3.Chigurupati R, Alfatooni A, Myall RW, Hawkins D, Oda D. Orofacial rhabdomyosarcoma in neonates and young children: A review of literature and management of four cases. Oral Oncol 2002;38:508-15.  Back to cited text no. 3
    
4.Cawson RA, Binnie WH, Speight P, Barrett AW, Wright JM. Lucas' s Pathology of Tumors of the Oral Tissues. 5 th ed. New York: Churchill Livingstone; 1998. p. 315-7.  Back to cited text no. 4
    
5.Enzinger FM, Weiss SW, Goldblum JR. Soft tissue tumors. 5 th ed. St. Louis, MO, USA: Mosby; 2008. p. 595-631.  Back to cited text no. 5
    
6.Gnepp DR. Diagnostic Surgical Pathology of the Head and Neck. 2 nd ed. Philadelphia: W.B. Saunders; 2009. p. 697-701.  Back to cited text no. 6
    
7.Nascimento AF. Rhabdomyosarcomas in adults: Classification and differential diagnosis. Mini-symposium: Soft tissue tumour pathology. Diagn Histopathol 2008;14:538-45.  Back to cited text no. 7
    
8.Koufos A, Hansen MF, Copeland NG, Jenkins NA, Lampkin BC, Cavenee WK. Loss of heterozygosity in three embryonal tumours suggest a common pathogenic mechanism. Nature 1985;316:330-4.  Back to cited text no. 8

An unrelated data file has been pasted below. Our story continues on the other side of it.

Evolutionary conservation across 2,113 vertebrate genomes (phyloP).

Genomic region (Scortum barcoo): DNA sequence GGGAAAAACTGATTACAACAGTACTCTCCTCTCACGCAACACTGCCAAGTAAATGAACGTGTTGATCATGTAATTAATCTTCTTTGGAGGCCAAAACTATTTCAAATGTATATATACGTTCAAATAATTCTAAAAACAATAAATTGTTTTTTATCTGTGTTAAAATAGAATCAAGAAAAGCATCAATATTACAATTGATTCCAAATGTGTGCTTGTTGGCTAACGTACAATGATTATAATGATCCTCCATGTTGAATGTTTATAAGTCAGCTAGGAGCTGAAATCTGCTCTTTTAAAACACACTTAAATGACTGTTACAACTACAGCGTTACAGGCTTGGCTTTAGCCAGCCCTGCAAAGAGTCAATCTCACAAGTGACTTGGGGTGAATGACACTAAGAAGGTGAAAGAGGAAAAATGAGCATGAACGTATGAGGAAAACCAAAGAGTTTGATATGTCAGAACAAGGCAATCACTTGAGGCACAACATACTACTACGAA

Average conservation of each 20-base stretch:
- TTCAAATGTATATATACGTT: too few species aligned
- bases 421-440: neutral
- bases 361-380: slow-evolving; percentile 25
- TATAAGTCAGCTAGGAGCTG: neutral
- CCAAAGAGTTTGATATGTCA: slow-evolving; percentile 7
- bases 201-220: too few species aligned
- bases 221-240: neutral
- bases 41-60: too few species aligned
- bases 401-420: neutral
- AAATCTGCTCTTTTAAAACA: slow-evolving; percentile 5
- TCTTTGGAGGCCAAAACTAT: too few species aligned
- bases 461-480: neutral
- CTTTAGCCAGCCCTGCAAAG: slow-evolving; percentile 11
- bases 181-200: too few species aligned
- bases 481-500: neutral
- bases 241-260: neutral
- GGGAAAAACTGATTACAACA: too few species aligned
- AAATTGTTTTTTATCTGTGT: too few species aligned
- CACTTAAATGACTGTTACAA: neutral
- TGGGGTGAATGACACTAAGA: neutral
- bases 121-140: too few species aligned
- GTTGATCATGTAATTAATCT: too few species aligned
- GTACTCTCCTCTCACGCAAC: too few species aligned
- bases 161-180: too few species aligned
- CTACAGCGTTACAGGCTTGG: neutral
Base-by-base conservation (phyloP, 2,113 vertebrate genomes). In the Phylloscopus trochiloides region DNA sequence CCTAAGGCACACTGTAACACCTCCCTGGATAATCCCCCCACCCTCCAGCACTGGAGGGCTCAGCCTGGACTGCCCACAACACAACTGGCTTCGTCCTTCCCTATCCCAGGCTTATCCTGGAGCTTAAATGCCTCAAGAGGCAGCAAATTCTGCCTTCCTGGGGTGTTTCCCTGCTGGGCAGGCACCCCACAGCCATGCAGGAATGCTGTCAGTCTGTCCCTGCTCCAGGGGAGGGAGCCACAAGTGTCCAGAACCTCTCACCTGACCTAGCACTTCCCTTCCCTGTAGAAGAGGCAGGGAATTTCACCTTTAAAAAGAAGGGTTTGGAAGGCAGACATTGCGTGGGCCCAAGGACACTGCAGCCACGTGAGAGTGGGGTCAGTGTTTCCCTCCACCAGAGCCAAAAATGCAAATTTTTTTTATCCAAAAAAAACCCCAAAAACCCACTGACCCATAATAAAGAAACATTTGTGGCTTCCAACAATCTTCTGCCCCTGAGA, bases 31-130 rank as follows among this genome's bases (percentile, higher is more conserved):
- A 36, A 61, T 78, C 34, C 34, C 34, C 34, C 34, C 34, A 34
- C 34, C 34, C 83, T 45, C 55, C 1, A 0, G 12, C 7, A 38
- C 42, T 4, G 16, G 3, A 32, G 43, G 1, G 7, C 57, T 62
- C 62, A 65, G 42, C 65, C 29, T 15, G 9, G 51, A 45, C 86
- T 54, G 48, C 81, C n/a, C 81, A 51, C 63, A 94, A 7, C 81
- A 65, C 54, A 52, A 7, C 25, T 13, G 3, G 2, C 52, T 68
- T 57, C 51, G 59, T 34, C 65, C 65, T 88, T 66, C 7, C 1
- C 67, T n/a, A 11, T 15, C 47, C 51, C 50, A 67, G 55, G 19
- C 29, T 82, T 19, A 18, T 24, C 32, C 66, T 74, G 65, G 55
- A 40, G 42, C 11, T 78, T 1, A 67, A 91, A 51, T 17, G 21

9.Anderson J, Gordon A, McManus A, Shipley J, Pritchard-Jones K. Disruption of imprinted genes at chromosome region 11p15.5 in paediatric rhabdomyosarcoma. Neoplasia 1999;1:340-8.  Back to cited text no. 9
    
10.Fletcher CD, Unni KK, Mertens F. Pathology and Genetics of Tumours of Soft Tissue and Bone. Lyon: IARC Press, 2002. p. 146-9.  Back to cited text no. 10
    
11.Stout AP. Rhabdomyosarcoma of skeletal muscles. ANN Surg 1946;123:447-72.  Back to cited text no. 11
    
12.La Quaglia MP, Heller G, Ghavimi F, Casper ES, Vlamis V, Hajdu S, et al. The effect of age at diagnosis on outcome in rhabdomyosarcoma. Cancer 1994;73:109-17.  Back to cited text no. 12
    
13.Hawkins WG, Hoos A, Antonescu CR, Urist MJ ],[ Leung DHY, Gold JS, et al. Clinicopathologic analysis of patients with adult rhabdomyosarcoma. Cancer 2001;91:794-803.  Back to cited text no. 13
    
14.Esnaola NF, Rubin BP, Baldini EH, Vasudevan N, Demetri GD, Fletcher CD, et al. Response to chemotherapy and predictors of survival in adult rhabdomyosarcoma. Ann Surg 2001;234:215-23.  Back to cited text no. 14
    
15.Little DJ, Ballo MT, Zagars GK, Pisters PW, Patel SR, El-Naggar AK, et al. Adult rhabdomyosarcoma outcome following multimodality treatment. Cancer 2002;95:377-88.  Back to cited text no. 15
    
16.Chen SY, Thakur A, Miller A, Harwick RD. Rhabdomyosarcoma of the oral cavity: Report of four cases. Oral Surg Oral Med Oral Pathol Oral Radiol Endod 1995;80:192-201.  Back to cited text no. 16
    
17.Al-Khateeb T, Bataineh AB. Rhabdomyosarcoma of the oral and maxillofacial region in Jordanians: a retrospective analysis. Oral Surg Oral Med Oral Pathol Oral Radiol Endod 2002;93:580-5.  Back to cited text no. 17
    


    Figures

  [Figure 1], [Figure 2]